FALLUJA, Iraq Iraqis protested against corruption and joblessness across the war-ravaged country on Tuesday as anti-government rallies echoed in the Arab world.
Iraqis have long protested against poor basic services and food shortages, but Tuesday they made direct references to the turmoil that has shaken other parts of the region. In the mainly Sunni town of Falluja in western Iraq, about 1,000 protesters gathered near the mayor's office to demand officials improve services and do more to fight corruption.
In the northern oil-rich city of Kirkuk, about 100 people demonstrated near a provincial council building. About 200 protesters rallied in the southern oil-hub of Basra.
In Falluja, one man tried to set himself on fire, mimicking protesters in Tunisia and Egypt where popular uprisings have unseated long-ruling authoritarian leaders. He was stopped by other demonstrators.
"The destiny of our corrupted rulers will be the same as that of (Egypt's Hosni) Mubarak and (Tunisia's) Zine al-Abidine Ben Ali," said 21-year-old university student Jamal Abdullah, another protester in Falluja.
"This is the time for the youth, we will not be silent against violations and corruption."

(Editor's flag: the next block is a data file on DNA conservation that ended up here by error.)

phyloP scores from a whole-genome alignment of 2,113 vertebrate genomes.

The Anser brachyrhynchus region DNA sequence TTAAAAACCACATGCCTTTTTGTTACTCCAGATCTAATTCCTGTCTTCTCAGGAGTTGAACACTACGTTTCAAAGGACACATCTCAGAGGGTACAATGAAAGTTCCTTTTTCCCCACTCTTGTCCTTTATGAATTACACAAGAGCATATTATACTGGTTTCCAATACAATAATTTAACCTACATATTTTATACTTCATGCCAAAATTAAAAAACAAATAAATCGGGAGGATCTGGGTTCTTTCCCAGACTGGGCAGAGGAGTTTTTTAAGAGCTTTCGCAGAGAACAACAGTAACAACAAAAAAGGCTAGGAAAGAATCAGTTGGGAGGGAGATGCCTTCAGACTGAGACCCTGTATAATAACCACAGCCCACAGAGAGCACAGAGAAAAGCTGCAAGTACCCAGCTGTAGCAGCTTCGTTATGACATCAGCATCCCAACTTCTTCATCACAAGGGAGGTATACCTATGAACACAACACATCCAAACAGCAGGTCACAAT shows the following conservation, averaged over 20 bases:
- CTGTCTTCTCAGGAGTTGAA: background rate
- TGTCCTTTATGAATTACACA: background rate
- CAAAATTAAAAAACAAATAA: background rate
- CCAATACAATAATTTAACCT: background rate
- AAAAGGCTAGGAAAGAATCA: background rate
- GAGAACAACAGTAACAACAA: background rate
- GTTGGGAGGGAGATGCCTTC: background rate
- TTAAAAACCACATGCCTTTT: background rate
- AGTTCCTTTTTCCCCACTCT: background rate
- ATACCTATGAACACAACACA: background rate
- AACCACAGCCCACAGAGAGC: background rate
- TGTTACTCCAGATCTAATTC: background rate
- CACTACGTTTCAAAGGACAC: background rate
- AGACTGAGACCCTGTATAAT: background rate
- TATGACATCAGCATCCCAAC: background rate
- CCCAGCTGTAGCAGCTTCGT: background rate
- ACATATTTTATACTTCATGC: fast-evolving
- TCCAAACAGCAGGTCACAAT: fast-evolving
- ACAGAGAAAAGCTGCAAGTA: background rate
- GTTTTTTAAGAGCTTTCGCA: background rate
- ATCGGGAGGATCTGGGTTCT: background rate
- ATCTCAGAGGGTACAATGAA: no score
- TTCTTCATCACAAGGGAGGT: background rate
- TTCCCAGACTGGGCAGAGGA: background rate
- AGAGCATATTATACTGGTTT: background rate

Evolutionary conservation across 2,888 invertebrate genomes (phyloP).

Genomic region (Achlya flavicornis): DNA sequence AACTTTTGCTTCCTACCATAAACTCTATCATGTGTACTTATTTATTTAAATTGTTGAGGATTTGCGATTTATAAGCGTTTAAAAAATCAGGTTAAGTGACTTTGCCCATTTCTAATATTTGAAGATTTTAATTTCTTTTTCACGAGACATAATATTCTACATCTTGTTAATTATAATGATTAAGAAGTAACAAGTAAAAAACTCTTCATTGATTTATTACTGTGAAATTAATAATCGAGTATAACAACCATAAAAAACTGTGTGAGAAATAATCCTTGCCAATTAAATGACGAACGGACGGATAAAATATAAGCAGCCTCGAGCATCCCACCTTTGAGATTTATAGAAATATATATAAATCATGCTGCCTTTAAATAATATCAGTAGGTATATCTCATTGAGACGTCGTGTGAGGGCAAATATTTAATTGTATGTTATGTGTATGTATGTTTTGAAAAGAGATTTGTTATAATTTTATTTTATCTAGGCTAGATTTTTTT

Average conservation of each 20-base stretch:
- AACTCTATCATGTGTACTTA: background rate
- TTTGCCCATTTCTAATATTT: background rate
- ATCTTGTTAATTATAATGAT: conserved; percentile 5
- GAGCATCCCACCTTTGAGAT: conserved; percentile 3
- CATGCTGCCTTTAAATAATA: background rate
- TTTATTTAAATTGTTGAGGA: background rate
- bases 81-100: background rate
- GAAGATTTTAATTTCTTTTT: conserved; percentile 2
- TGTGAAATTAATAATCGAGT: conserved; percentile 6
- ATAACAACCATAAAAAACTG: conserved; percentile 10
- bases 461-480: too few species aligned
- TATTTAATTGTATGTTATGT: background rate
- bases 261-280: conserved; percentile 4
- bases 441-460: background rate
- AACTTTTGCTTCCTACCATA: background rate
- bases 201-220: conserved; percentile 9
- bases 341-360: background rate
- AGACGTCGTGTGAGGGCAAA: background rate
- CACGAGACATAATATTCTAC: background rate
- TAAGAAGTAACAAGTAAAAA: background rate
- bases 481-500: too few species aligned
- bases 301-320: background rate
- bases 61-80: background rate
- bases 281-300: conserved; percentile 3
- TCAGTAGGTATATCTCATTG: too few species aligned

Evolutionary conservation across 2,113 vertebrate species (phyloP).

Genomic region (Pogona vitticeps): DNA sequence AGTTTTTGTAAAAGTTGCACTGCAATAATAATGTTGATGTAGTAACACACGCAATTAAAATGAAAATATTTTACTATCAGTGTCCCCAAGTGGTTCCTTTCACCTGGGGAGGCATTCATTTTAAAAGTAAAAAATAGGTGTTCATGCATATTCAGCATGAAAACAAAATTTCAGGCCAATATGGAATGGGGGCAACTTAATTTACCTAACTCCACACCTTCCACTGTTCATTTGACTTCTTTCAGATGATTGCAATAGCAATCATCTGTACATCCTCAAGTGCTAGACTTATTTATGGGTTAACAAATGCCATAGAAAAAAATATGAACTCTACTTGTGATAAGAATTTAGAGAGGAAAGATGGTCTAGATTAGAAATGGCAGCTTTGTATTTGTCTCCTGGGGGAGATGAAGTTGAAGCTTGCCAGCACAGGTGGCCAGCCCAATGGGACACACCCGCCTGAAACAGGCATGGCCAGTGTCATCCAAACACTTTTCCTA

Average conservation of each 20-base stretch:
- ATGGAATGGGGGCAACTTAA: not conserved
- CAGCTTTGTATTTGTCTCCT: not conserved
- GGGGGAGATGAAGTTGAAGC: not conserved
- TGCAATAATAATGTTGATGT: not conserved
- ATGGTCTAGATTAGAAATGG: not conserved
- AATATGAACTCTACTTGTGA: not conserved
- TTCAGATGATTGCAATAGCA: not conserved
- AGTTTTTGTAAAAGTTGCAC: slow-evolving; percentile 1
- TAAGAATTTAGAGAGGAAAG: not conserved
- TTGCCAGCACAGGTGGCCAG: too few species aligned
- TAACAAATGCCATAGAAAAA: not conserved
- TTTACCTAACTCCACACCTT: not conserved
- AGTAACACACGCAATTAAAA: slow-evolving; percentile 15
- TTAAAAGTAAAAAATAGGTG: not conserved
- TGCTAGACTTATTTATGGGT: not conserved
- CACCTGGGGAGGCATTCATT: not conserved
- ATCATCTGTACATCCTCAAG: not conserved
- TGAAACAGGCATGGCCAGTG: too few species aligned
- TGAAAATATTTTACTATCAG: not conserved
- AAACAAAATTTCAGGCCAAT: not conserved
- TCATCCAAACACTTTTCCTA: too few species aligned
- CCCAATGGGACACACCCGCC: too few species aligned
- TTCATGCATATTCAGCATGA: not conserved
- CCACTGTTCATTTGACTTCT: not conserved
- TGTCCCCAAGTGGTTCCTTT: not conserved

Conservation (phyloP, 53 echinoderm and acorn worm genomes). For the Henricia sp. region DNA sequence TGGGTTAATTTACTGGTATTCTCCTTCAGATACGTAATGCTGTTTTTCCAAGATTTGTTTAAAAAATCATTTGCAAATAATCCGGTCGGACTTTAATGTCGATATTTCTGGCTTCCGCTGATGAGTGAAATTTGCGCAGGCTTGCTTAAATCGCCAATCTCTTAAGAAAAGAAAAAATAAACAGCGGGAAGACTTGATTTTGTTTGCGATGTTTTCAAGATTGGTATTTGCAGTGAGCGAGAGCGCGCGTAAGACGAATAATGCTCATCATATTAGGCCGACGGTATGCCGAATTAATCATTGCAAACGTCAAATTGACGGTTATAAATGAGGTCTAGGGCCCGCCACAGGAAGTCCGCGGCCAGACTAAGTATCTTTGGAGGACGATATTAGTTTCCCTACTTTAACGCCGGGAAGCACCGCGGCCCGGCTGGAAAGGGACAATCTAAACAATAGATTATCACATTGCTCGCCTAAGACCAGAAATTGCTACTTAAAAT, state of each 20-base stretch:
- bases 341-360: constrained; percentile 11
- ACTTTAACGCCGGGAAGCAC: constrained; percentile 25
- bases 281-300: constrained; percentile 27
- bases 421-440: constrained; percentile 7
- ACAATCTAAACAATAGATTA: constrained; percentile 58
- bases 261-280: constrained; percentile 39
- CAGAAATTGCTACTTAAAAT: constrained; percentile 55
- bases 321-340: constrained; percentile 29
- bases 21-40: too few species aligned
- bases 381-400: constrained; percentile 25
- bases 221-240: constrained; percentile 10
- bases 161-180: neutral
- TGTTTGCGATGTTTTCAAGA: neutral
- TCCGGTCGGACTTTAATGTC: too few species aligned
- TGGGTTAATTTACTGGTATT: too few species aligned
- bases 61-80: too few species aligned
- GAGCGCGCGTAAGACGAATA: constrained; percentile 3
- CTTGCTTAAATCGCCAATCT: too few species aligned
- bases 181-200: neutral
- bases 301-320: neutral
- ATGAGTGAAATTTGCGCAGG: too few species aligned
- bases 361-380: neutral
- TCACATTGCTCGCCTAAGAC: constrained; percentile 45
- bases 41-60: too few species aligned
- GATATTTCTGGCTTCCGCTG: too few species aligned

Iraq has been slow in improving services almost eight years after the U.S.-led invasion. Infrastructure is old, electricity shortages are persistent and people's frustration is growing.
But unlike other countries in the region Iraq's former autocratic regime has already been swept away by the U.S. invasion, and the new rulers have vowed to rebuild the country.
Prime Minister Nuri al-Maliki, who secured a second term in office last November and whose government took office less than two months ago, said protests were welcome.
"We admit that there is a shortage in services, and do not want to deliver an excuse for this lack, but we want to clarify the reasons, which is that state revenues are not enough," Maliki said at a meeting with tribal leaders Monday.
"The financial crisis is for this year only and will disappear in the next year, because our production of oil will double, and will cover a lot of our needs in the areas of construction, reconstruction and investment."
Iraq sits on some of the world's biggest oil reserves that have the capacity to propel it into becoming a major oil-producing nation, but poor infrastructure has hindered production and the development of its oil fields.
Protests in Iraq have so far been scattered and appear not to have the same momentum as demonstrations in other parts of the Arab world.
Iraqi groups on the social networking website Facebook are calling for a coordinated protest on February 25. One group, "Iraq revolution" with almost 6,000 supporters, asked for Iraqis to coordinate a mass demonstration.
"We are part of the world affected by what is happening around us," a member of the group wrote on the website. "The revolution of Tunisia and Egypt is a great motivation for us to embark on this great project."
(Additional reporting by Aref Mohammed in Basra, Mustafa Mahmoud in Kirkuk and Suadad al-Salhy in Baghdad; Writing by Serena Chaudhry; Editing by Maria Golovnina)